Kin mark fifth month of plea to free detainees by protesting Pemberton pardon
Families of political prisoners return to the Supreme Court on September 8 bearing black candles to remind magistrates of their 5-month old petition for the humanitarian release of elderly and sickly prisoners.

Kin mark fifth month of plea to free detainees by protesting Pemberton pardon

Kristine Joy Patag (Philstar.com) - September 8, 2020 - 3:17pm

MANILA, Philippines — Five months since they filed their petition, families of political prisoners returned to the Supreme Court on Tuesday and urged it to order the release of their loved ones on humanitarian grounds amid the COVID-19 pandemic.

KAPATID, a support group of political prisoners and their families, and the petitioners have been going to SC almost every Tuesday—in time for the en banc session— to call on the justices to act on their pending petition for release of vulnerable and sickly detainees.

On September 8, exactly five months since they first ran to the courts, the petitioners returned to the SC with black candles, as they also condemned the impending release of US Marine L/Cpl. Joseph Scott Pemberton following President Rodrigo Duterte's taking notice of his case and eventually granting him a pardon.

“Where is justice when a US soldier convicted of homicide over the killing of Jennifer Laude was granted absolute pardon while hundreds of incarcerated Filipinos languish in prisons because of fabricated and baseless charges meant to silence them from speaking against government injustices,” said Fides Lim, KAPATID spokesperson.

Duterte said he decided to grant Pemberton a pardon in the spirit of “fairness.” He noted that issues on the time allowances he earned and records of such during the period of preventive imprisonment are pending, but said the government was partly at fault on the issues.

“It’s my decision to pardon. Correct me if I’m wrong, but ito yung tingin ko sa kaso. You have not treated Pemberton fairly so i-release ko,” he said.

READ: Duterte on Pemberton pardon: Allow him the good character presumption

A pardon cannot be reviewed by court except in three instances—impeachment, pending appeal, and election offenses. Criminal law professor Theodore Te said the act of granting a pardon is a "political question."

No prompt, no application for pardon

Guevarra said “no one” prompted Duterte to grant the pardon—state prosecutors were in fact moving to oppose Pemberton’s release via GCTA.

Pemberton’s lawyer, Rowena Flores, admitted that she does not know how the president arrived at the decision. She did not personally file a petition for pardon for the US marine — the usual process for pardon grants.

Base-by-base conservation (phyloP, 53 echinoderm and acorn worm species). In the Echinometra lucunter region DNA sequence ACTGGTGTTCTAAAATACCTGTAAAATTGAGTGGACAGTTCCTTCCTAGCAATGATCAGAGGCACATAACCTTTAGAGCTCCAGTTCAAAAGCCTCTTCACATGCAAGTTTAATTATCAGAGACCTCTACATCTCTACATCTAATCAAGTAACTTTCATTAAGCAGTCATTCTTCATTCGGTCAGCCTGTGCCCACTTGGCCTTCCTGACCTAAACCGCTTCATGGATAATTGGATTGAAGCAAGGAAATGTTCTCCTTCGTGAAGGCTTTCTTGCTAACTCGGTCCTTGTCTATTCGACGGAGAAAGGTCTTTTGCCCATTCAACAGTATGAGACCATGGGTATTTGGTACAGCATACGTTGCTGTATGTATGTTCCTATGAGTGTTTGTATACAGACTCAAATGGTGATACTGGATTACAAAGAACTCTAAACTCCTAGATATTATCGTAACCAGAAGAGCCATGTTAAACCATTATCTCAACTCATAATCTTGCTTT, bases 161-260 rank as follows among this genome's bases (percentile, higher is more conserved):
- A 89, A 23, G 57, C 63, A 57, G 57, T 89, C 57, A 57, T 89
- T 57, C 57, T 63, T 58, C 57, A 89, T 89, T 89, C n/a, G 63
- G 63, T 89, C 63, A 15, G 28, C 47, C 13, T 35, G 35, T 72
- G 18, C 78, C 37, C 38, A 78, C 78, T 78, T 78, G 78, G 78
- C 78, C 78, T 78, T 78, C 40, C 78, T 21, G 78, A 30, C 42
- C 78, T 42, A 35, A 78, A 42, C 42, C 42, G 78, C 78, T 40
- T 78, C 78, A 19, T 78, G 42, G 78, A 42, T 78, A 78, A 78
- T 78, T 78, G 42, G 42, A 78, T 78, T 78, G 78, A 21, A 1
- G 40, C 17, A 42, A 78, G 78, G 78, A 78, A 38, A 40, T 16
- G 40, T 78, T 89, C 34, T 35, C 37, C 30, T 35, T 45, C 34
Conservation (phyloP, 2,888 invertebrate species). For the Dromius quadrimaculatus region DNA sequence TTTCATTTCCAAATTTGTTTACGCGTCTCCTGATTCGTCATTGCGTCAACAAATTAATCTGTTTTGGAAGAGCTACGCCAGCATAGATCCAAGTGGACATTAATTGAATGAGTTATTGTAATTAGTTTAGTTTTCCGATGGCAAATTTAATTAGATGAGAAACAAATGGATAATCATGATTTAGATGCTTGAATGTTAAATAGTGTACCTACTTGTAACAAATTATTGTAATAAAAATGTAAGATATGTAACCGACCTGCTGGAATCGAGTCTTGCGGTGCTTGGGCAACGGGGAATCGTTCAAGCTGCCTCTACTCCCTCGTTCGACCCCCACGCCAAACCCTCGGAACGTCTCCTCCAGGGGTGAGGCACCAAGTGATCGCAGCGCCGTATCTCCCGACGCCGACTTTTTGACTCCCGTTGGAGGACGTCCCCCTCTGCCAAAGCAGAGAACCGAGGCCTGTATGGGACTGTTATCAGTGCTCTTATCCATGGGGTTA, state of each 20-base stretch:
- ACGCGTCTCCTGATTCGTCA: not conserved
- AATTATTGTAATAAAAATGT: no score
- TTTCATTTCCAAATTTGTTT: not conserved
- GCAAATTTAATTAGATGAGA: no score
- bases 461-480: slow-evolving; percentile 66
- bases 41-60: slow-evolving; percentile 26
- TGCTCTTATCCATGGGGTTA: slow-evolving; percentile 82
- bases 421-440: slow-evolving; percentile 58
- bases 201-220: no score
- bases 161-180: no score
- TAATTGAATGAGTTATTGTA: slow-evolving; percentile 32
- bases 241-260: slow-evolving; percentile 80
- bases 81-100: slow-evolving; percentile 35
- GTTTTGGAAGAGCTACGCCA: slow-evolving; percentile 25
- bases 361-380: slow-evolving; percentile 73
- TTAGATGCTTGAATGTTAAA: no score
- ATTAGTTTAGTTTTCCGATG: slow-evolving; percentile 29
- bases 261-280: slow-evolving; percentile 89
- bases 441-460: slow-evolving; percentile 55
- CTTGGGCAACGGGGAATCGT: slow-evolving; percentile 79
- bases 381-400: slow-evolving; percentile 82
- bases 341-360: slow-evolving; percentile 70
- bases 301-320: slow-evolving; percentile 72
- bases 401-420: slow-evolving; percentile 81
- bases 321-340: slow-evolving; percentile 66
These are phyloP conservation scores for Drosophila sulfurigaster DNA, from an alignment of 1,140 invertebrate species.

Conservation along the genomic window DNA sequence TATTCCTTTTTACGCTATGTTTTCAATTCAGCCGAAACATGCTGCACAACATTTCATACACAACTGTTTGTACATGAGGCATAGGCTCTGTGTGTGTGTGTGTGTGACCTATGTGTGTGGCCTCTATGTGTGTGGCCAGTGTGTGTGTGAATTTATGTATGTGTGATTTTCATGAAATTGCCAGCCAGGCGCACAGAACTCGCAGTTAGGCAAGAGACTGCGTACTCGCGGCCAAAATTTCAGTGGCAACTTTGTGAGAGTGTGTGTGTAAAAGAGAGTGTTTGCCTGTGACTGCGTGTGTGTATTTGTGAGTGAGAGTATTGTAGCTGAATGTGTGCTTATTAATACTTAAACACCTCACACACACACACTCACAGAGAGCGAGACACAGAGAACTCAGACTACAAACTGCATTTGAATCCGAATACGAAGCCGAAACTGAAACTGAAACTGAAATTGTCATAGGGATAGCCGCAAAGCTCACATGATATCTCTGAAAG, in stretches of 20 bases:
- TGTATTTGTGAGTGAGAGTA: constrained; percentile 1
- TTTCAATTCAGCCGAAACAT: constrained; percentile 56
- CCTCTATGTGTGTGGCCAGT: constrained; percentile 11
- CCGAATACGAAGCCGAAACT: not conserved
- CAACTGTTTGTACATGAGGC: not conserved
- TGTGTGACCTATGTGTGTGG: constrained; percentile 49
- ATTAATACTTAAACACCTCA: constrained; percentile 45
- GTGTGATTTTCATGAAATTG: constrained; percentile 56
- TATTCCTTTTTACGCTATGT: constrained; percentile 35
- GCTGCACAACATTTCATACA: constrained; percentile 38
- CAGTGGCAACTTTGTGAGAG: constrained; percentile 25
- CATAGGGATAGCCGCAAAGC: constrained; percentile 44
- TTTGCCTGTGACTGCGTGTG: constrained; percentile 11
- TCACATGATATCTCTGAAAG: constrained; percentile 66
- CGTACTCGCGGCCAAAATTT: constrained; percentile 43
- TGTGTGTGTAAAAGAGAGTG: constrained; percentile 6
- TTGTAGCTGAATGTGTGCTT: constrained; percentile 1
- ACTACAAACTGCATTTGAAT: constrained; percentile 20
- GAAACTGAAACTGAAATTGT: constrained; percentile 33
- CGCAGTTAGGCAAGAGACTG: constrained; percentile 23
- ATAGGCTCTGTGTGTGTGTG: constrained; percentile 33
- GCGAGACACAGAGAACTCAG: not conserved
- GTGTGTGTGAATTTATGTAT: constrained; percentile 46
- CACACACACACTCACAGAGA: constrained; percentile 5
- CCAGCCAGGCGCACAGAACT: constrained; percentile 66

READ: Duterte pardon grant to Pemberton 'solely his own' — Guevarra

Undersecretary Markk Perete, Department of Justice spokesperson, acknowledged that Pemberton did not go through the “normal process” of applying for pardon. This would entail going through the Board of Pardons and Paroles and at least 14 documentary requirements, including a comment from the offended party.

But the president has the power to grant pardons and that, Duterte said Monday night, cannot be questioned. “It was the president himself who decided to grant pardon based on his appreciation of the facts on the ground,” Perete said in an interview with Dobol B sa News TV.

Robredo: How about other prisoners?

Vice President Leni Robredo on Tuesday questioned whether Duterte’s decision is fair and just, in the face of thousands of Filipinos who detained with pending cases.

“Pemberton had lawyers, special detention facilities, a quick, public trial, and an appeal. Now, it appears he also has resources to ensure that the president himself can take notice of his case,” Robredo said.

“So many Filipinos with lesser offenses, but they are not given notice or granted such kind of privilege. What we are seeing: When it’s the poor, there is punishment; when it is the rich and the privileged, there is freedom,” she added in Filipino.  

READ: Pemberton pardon shows Filipinos' welfare secondary to foreigners', groups say

With Duterte’s decision, the legal issues hounding Pemberton’s case have been swept under the rug. These include whether the US serviceman imprisoned under the guidelines of the Visiting Forces Agreement is entitled to GCTA or whether authorities not from BuCor or Bureau of Jail Management and Penology or the jail warden may sign GCTA records.

The implementation of the GCTA law was also questioned in 2019 when double murder and rape convict Antonio Sanchez was supposedly set for release.

Due to the controversy it stirred, the government saod it would temporarily put its implementation on hold. It also threatened heinous crimes convicts freed through GCTA to return to prison or be treated as fugitives.

The DOJ also revised the Implementing Rules and Regulations of the law.

A year since the controversy, the DOJ said GCTA applications are continuing but some are still put on hold, these are cases of those charged with heinous crimes but convicted on a non-heinous offense.

READ: After suspension and call for transparency, government quietly resumes GCTA

DOJ Undersecretary Deo Marco said he asked BuCor for updated data on Monday, but BuCor spokesperson Gabriel Chaclag merely said that “many” have been freed under GCTA although data on these releases has yet to be released.

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